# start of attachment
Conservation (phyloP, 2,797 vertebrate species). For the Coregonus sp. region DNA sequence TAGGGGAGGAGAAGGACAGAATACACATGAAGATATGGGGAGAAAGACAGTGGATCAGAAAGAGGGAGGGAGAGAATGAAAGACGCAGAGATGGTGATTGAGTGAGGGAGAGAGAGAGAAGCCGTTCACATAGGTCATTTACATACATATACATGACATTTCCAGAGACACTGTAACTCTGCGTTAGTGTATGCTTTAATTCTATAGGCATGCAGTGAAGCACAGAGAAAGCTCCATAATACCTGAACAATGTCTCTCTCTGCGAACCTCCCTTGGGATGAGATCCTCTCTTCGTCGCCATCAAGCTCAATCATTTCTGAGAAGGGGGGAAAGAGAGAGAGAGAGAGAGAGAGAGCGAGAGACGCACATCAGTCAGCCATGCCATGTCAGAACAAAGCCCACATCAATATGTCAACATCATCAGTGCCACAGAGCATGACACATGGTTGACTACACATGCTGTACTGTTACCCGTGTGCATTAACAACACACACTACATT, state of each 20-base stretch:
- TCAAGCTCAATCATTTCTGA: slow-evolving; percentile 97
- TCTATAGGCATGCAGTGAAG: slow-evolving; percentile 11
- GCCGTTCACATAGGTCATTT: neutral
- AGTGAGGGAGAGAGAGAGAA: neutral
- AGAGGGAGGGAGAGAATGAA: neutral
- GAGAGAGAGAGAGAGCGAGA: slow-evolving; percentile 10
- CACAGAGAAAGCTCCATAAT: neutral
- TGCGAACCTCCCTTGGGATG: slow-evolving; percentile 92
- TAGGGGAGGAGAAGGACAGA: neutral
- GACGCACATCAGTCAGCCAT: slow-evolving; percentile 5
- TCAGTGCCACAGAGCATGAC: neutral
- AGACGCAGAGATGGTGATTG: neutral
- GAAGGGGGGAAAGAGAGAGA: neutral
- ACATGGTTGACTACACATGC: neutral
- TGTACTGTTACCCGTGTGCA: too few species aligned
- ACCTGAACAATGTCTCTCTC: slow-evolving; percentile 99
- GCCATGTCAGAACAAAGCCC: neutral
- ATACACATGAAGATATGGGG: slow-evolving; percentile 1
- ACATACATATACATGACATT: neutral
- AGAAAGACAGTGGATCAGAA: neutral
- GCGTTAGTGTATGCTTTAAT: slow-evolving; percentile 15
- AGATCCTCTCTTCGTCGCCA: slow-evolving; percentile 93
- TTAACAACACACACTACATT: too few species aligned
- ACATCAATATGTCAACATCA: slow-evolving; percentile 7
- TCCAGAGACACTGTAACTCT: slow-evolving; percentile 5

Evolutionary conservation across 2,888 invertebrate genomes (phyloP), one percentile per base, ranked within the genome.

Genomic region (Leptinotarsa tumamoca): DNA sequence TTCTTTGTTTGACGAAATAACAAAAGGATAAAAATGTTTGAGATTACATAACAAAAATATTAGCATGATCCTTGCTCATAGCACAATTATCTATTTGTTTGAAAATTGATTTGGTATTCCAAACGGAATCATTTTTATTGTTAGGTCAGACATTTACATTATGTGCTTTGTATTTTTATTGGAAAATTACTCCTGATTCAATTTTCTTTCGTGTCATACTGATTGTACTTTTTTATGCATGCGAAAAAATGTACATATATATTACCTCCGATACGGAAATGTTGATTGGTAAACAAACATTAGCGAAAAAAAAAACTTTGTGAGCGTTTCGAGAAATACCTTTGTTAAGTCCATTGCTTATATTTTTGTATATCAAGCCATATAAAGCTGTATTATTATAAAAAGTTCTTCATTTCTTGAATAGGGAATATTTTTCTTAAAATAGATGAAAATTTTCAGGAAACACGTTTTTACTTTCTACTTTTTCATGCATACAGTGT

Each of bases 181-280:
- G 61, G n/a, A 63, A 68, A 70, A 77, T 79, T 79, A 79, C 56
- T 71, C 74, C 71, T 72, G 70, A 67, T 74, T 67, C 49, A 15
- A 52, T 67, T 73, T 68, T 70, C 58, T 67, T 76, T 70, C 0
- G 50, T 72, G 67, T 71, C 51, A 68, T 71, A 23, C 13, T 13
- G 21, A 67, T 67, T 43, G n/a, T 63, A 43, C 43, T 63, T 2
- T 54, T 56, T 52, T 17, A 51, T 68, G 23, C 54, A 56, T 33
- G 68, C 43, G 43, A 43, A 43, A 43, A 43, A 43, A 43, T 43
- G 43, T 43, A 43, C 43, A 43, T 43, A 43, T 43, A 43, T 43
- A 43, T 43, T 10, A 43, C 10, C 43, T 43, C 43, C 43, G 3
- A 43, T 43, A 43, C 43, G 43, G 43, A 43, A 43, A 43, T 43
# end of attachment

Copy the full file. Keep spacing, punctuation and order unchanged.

Conservation (phyloP, 2,797 vertebrate species). For the Coregonus sp. region DNA sequence TAGGGGAGGAGAAGGACAGAATACACATGAAGATATGGGGAGAAAGACAGTGGATCAGAAAGAGGGAGGGAGAGAATGAAAGACGCAGAGATGGTGATTGAGTGAGGGAGAGAGAGAGAAGCCGTTCACATAGGTCATTTACATACATATACATGACATTTCCAGAGACACTGTAACTCTGCGTTAGTGTATGCTTTAATTCTATAGGCATGCAGTGAAGCACAGAGAAAGCTCCATAATACCTGAACAATGTCTCTCTCTGCGAACCTCCCTTGGGATGAGATCCTCTCTTCGTCGCCATCAAGCTCAATCATTTCTGAGAAGGGGGGAAAGAGAGAGAGAGAGAGAGAGAGAGCGAGAGACGCACATCAGTCAGCCATGCCATGTCAGAACAAAGCCCACATCAATATGTCAACATCATCAGTGCCACAGAGCATGACACATGGTTGACTACACATGCTGTACTGTTACCCGTGTGCATTAACAACACACACTACATT, state of each 20-base stretch:
- TCAAGCTCAATCATTTCTGA: slow-evolving; percentile 97
- TCTATAGGCATGCAGTGAAG: slow-evolving; percentile 11
- GCCGTTCACATAGGTCATTT: neutral
- AGTGAGGGAGAGAGAGAGAA: neutral
- AGAGGGAGGGAGAGAATGAA: neutral
- GAGAGAGAGAGAGAGCGAGA: slow-evolving; percentile 10
- CACAGAGAAAGCTCCATAAT: neutral
- TGCGAACCTCCCTTGGGATG: slow-evolving; percentile 92
- TAGGGGAGGAGAAGGACAGA: neutral
- GACGCACATCAGTCAGCCAT: slow-evolving; percentile 5
- TCAGTGCCACAGAGCATGAC: neutral
- AGACGCAGAGATGGTGATTG: neutral
- GAAGGGGGGAAAGAGAGAGA: neutral
- ACATGGTTGACTACACATGC: neutral
- TGTACTGTTACCCGTGTGCA: too few species aligned
- ACCTGAACAATGTCTCTCTC: slow-evolving; percentile 99
- GCCATGTCAGAACAAAGCCC: neutral
- ATACACATGAAGATATGGGG: slow-evolving; percentile 1
- ACATACATATACATGACATT: neutral
- AGAAAGACAGTGGATCAGAA: neutral
- GCGTTAGTGTATGCTTTAAT: slow-evolving; percentile 15
- AGATCCTCTCTTCGTCGCCA: slow-evolving; percentile 93
- TTAACAACACACACTACATT: too few species aligned
- ACATCAATATGTCAACATCA: slow-evolving; percentile 7
- TCCAGAGACACTGTAACTCT: slow-evolving; percentile 5

Evolutionary conservation across 2,888 invertebrate genomes (phyloP), one percentile per base, ranked within the genome.

Genomic region (Leptinotarsa tumamoca): DNA sequence TTCTTTGTTTGACGAAATAACAAAAGGATAAAAATGTTTGAGATTACATAACAAAAATATTAGCATGATCCTTGCTCATAGCACAATTATCTATTTGTTTGAAAATTGATTTGGTATTCCAAACGGAATCATTTTTATTGTTAGGTCAGACATTTACATTATGTGCTTTGTATTTTTATTGGAAAATTACTCCTGATTCAATTTTCTTTCGTGTCATACTGATTGTACTTTTTTATGCATGCGAAAAAATGTACATATATATTACCTCCGATACGGAAATGTTGATTGGTAAACAAACATTAGCGAAAAAAAAAACTTTGTGAGCGTTTCGAGAAATACCTTTGTTAAGTCCATTGCTTATATTTTTGTATATCAAGCCATATAAAGCTGTATTATTATAAAAAGTTCTTCATTTCTTGAATAGGGAATATTTTTCTTAAAATAGATGAAAATTTTCAGGAAACACGTTTTTACTTTCTACTTTTTCATGCATACAGTGT

Each of bases 181-280:
- G 61, G n/a, A 63, A 68, A 70, A 77, T 79, T 79, A 79, C 56
- T 71, C 74, C 71, T 72, G 70, A 67, T 74, T 67, C 49, A 15
- A 52, T 67, T 73, T 68, T 70, C 58, T 67, T 76, T 70, C 0
- G 50, T 72, G 67, T 71, C 51, A 68, T 71, A 23, C 13, T 13
- G 21, A 67, T 67, T 43, G n/a, T 63, A 43, C 43, T 63, T 2
- T 54, T 56, T 52, T 17, A 51, T 68, G 23, C 54, A 56, T 33
- G 68, C 43, G 43, A 43, A 43, A 43, A 43, A 43, A 43, T 43
- G 43, T 43, A 43, C 43, A 43, T 43, A 43, T 43, A 43, T 43
- A 43, T 43, T 10, A 43, C 10, C 43, T 43, C 43, C 43, G 3
- A 43, T 43, A 43, C 43, G 43, G 43, A 43, A 43, A 43, T 43